Janet Moore (Mary Kay Zuravleff workshop participant) earned third prize in the 2018 Fish Publishing International Short Story Competition for “Beatitudes,” a short story that was first critiqued at KWLS. “Beatitudes” will appear in the 2018 FISH Anthology when it debuts in July.
Joshunda Sanders (2016 workshop participant) was recently awarded a Bronx Recognizes Its Own (BRIO) award from the Bronx Council on the Arts.
Ted Wheeler’s (2014 KWLS Marianne Russo Award winner) story “Little Me” was a finalist for Narrative Magazine‘s 2017 Fall Story Contest. His novel Kings of Broken Things is a finalist for the 2018 Omaha Reads program.
Maija Devine (2017 Billy Collins workshop participant) has been living in Seoul for the past ten months and has written several poems and published a number articles, including “Who Could Have Saved Sewol?” in The Korea Times.
Abigail Fine (2016 Kristen-Paige Madonia workshop participant) was accepted to a PhD Program in Comparative Literature at Queen Mary University of London. She will be looking at Cinderella adaptations for children, fashion, and literature as a site of teaching (dis)obedience.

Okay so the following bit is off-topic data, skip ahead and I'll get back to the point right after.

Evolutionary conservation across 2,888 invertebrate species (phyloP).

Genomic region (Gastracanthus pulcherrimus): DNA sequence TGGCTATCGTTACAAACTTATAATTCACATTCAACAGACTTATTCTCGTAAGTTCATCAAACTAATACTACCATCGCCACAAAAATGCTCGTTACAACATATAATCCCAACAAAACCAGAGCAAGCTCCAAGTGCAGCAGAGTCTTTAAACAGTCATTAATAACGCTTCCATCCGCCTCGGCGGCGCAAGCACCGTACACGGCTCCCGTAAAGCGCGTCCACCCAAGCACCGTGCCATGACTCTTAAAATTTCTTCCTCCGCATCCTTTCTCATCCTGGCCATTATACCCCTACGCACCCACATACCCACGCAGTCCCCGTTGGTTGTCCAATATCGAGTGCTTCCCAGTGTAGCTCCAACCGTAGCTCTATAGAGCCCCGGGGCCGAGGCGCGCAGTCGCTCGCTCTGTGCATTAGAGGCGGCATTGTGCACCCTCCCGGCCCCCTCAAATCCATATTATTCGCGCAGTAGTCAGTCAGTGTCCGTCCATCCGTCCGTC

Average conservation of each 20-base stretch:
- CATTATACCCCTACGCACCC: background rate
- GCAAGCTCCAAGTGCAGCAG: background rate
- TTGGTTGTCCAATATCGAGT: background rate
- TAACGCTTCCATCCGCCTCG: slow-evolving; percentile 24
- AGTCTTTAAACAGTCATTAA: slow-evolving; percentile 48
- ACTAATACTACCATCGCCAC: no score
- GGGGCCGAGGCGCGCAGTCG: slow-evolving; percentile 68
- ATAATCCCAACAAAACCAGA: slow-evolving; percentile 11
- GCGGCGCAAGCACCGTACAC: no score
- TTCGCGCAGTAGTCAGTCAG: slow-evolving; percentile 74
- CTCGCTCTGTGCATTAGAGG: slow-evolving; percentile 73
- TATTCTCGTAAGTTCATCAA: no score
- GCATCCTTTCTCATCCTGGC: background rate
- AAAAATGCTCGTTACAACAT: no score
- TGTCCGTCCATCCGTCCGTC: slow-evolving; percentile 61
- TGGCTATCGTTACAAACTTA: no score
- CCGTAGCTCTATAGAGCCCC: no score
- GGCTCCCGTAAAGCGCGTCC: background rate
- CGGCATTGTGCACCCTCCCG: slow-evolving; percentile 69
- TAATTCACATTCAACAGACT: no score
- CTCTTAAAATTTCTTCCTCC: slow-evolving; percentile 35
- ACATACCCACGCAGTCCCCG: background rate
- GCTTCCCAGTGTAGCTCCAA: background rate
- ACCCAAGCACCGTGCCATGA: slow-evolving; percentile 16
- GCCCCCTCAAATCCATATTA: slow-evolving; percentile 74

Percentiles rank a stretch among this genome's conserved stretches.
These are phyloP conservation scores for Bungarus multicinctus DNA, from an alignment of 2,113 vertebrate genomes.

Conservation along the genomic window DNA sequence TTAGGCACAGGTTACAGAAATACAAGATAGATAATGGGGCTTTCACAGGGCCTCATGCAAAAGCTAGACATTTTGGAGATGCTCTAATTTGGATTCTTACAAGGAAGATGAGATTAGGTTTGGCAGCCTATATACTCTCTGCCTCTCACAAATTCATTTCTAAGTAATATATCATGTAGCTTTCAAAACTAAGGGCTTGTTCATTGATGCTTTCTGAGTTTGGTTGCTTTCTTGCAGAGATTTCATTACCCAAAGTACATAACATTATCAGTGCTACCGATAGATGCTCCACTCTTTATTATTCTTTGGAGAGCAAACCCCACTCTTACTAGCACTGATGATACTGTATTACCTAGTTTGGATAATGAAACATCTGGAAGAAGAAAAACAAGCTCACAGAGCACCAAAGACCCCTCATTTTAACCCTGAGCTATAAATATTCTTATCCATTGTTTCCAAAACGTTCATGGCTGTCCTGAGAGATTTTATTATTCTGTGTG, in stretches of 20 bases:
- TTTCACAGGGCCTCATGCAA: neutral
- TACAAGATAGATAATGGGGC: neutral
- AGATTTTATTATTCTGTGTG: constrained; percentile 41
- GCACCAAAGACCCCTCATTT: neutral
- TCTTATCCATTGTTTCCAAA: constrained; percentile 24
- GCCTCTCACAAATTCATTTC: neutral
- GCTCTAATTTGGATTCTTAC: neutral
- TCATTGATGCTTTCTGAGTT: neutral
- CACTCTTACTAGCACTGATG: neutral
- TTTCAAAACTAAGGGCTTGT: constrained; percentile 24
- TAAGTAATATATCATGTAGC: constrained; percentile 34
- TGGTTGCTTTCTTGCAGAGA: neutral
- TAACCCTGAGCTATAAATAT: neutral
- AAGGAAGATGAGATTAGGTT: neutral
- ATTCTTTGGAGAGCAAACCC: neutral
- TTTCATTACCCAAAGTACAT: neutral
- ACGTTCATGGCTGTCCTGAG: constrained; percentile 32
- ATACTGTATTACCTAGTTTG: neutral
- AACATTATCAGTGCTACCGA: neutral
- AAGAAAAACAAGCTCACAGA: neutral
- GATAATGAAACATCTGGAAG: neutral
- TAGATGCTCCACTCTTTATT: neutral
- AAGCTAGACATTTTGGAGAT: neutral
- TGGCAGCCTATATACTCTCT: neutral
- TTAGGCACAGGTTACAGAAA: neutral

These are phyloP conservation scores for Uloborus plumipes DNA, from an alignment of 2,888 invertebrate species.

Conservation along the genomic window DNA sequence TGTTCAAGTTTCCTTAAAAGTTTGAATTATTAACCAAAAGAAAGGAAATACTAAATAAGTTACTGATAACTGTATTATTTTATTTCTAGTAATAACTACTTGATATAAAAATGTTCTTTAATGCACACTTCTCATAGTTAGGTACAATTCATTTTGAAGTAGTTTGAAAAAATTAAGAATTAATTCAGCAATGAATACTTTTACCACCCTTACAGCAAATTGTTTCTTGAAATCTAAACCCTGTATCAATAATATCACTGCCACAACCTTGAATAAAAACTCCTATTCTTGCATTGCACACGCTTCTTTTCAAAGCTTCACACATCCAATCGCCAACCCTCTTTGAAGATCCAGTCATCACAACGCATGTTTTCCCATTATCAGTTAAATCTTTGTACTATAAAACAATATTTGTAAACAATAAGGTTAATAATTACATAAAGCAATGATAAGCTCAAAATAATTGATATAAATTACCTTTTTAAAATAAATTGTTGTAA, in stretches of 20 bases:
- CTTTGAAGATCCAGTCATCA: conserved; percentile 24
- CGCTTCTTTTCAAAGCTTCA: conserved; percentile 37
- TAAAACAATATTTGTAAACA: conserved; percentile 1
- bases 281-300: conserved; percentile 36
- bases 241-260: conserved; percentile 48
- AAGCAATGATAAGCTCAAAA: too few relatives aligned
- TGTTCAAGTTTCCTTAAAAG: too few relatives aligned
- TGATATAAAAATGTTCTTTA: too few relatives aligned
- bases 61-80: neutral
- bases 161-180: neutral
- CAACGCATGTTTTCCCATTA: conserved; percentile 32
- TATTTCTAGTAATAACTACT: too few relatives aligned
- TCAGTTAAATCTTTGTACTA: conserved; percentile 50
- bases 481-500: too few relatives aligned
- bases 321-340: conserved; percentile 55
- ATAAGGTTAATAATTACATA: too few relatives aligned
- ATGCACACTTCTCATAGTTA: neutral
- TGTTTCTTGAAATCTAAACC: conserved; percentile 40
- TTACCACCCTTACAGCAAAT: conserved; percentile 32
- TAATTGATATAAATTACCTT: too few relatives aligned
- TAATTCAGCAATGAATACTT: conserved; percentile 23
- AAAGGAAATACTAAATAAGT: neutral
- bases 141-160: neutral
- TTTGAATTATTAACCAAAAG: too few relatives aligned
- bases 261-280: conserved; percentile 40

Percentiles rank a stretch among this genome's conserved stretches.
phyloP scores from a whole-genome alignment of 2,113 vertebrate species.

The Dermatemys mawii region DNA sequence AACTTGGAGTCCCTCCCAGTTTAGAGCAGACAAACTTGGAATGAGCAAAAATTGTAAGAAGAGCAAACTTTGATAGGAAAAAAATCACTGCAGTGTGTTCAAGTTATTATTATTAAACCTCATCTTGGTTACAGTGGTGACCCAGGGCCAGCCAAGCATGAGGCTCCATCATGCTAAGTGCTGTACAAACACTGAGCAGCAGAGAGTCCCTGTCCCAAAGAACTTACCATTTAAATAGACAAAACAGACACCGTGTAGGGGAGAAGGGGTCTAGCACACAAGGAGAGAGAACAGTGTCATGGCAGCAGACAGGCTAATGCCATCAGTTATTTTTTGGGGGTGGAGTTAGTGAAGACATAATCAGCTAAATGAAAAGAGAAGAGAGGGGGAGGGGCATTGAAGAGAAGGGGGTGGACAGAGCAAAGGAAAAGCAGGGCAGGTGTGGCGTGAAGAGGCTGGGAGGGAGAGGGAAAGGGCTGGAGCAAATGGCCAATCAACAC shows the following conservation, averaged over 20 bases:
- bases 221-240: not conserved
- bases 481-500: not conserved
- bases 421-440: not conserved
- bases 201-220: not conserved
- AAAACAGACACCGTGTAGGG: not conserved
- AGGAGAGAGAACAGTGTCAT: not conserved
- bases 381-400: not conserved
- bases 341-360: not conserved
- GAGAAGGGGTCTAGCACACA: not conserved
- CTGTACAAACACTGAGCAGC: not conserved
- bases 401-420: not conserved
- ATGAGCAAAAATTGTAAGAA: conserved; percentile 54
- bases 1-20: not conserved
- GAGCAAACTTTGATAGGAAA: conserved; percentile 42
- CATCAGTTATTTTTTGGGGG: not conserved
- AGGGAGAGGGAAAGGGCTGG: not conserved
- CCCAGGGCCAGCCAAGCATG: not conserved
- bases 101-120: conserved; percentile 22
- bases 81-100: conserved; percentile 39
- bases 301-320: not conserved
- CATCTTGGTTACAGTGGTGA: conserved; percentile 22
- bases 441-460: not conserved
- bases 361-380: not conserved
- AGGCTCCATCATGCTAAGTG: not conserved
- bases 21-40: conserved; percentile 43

Ron Houchin (2016 Jane Hirshfield workshop participant) has been leading writing workshops for middle and high school students in Sparta, NC, and recently taught a workshop for the Alleghany Writers of Sparta. He was also interviewed by Eliot Parker on the YouTube show Chapters.
Dan Ornstein (Mary Morris, Madeleine Blais, and Billy Collins workshop participant) recently signed a book contract with the Jewish Publication Society, an imprint of the University of Nebraska Press, for Cain v. Abel: A Jewish Courtroom Drama.
Sarah Sorensen (2018 Madison Smartt Bell workshop participant, scholarship winner) will be attending Popular Culture Association/American Culture Association in the South 2018 in support of her novella-in-progress, Sunshine Highway.
Terri Steel (2018 Naomi Jackson workshop participant) recently participated in a 1,200 mile-long charity bike ride from Baltimore to Key West. The annual Key2Keys ride raises awareness for young adult cancer and benefits The Ulman Cancer Foundation. Read about her journey.
We love hearing what KWLS alumni are up to!
Keep us up-to-date by sending your latest news to mail (at) kwls.org.